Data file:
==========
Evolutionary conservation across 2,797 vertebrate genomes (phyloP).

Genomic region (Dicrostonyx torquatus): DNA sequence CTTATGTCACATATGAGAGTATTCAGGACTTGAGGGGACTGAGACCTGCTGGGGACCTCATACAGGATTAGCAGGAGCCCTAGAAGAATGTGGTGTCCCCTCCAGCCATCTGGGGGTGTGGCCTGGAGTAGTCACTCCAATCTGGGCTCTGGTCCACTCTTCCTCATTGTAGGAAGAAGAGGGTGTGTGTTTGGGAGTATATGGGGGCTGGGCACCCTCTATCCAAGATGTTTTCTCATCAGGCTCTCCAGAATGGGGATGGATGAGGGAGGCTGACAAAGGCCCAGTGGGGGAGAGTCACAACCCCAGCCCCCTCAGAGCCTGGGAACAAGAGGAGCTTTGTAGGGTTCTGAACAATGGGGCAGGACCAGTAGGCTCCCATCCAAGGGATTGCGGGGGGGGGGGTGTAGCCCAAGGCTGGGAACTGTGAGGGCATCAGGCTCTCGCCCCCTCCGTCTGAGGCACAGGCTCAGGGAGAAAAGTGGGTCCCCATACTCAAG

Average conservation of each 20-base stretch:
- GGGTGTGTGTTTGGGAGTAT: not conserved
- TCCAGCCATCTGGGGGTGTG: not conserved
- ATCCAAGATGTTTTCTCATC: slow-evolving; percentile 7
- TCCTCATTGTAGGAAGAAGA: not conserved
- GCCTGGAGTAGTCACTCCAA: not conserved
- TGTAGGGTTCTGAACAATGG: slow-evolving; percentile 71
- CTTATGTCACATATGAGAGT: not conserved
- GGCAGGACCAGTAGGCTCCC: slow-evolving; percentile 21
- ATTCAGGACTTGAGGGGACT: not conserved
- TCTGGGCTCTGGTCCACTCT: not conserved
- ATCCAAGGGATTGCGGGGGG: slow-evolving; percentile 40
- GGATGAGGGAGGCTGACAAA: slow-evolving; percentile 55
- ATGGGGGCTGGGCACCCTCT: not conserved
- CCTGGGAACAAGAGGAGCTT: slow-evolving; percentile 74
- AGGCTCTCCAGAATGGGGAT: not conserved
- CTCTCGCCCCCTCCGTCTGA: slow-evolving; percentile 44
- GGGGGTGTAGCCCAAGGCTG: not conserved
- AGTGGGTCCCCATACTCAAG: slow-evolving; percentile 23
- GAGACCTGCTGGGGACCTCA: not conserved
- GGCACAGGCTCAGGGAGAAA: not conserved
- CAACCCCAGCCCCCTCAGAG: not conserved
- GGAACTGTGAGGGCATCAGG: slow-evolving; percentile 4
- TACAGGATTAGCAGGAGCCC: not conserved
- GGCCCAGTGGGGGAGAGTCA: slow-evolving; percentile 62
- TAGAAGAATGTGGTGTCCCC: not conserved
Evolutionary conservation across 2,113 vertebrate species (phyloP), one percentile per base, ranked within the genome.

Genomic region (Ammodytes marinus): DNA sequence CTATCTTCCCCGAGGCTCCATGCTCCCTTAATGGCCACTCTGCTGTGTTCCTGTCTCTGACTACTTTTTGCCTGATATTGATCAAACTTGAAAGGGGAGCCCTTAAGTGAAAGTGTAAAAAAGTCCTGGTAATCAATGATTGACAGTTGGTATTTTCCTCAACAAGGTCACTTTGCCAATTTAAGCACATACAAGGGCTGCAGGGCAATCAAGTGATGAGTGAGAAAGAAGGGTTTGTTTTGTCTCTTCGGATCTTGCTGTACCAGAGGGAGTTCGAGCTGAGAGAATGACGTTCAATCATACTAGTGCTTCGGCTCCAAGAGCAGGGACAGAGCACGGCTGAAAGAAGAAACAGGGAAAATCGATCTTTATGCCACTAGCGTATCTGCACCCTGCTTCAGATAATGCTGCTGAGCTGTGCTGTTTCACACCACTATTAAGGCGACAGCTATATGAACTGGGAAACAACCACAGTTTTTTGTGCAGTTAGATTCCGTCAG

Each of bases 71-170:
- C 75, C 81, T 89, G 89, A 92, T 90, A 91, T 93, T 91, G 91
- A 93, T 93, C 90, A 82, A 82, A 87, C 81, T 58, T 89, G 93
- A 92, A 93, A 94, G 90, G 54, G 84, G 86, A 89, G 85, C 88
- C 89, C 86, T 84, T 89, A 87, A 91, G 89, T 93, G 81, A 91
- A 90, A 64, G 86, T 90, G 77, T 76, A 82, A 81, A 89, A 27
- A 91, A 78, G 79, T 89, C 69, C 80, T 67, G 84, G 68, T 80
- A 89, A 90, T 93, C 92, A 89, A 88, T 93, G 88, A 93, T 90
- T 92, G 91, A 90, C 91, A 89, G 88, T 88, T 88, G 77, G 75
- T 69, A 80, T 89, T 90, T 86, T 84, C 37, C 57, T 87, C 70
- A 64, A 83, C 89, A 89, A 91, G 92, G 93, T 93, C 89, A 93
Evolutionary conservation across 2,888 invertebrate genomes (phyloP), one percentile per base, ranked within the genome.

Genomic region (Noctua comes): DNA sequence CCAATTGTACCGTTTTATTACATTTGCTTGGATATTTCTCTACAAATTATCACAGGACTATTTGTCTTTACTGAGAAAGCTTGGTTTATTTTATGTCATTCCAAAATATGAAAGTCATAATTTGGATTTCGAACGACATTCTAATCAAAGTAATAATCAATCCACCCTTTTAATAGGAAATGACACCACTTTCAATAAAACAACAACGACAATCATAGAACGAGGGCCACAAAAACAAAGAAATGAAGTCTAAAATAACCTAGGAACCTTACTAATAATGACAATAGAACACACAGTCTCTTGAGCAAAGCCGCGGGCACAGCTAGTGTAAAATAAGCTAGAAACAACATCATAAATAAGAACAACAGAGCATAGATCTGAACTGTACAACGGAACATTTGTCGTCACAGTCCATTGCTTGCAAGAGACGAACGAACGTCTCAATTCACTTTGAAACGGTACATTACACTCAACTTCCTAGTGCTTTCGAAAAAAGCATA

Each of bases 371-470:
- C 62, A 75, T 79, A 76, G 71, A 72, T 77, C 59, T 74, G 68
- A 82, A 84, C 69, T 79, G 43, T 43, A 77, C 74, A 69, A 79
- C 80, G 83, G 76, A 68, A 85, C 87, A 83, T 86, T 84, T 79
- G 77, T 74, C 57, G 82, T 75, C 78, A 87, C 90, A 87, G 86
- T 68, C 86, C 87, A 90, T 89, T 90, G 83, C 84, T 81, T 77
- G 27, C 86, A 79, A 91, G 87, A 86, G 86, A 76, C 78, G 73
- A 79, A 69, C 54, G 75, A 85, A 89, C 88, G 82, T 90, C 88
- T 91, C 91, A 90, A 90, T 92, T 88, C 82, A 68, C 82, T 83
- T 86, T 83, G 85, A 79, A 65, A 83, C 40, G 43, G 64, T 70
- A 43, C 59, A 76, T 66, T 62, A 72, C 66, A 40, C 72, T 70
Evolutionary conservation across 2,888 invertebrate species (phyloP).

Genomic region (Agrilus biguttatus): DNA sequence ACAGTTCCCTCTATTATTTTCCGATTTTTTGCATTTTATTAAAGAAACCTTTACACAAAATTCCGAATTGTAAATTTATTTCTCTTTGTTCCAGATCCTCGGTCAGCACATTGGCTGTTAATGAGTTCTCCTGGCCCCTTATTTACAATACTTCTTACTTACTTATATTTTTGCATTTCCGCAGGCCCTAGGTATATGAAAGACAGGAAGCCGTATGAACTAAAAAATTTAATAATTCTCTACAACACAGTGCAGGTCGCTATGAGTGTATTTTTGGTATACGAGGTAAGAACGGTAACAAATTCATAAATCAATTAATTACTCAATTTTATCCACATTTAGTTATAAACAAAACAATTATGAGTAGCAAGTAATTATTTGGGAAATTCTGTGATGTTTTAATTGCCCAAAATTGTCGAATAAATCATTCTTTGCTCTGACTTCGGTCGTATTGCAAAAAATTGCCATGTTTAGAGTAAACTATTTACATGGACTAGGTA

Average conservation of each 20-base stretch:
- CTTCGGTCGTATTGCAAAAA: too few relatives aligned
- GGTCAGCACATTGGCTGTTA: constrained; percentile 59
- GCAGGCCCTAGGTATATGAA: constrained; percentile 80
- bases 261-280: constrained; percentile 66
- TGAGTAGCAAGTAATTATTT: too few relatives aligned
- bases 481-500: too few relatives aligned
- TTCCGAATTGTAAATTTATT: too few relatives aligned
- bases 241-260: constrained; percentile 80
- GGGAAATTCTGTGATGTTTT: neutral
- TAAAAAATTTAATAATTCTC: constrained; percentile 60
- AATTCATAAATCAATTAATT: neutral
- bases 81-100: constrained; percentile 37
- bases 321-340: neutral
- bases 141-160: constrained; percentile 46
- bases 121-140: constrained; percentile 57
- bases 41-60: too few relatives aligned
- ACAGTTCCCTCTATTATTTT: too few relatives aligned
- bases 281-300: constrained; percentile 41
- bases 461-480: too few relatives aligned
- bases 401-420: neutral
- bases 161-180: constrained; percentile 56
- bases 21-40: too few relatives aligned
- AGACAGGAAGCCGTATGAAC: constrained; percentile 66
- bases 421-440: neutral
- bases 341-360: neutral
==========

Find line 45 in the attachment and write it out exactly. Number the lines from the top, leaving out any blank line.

- C 62, A 75, T 79, A 76, G 71, A 72, T 77, C 59, T 74, G 68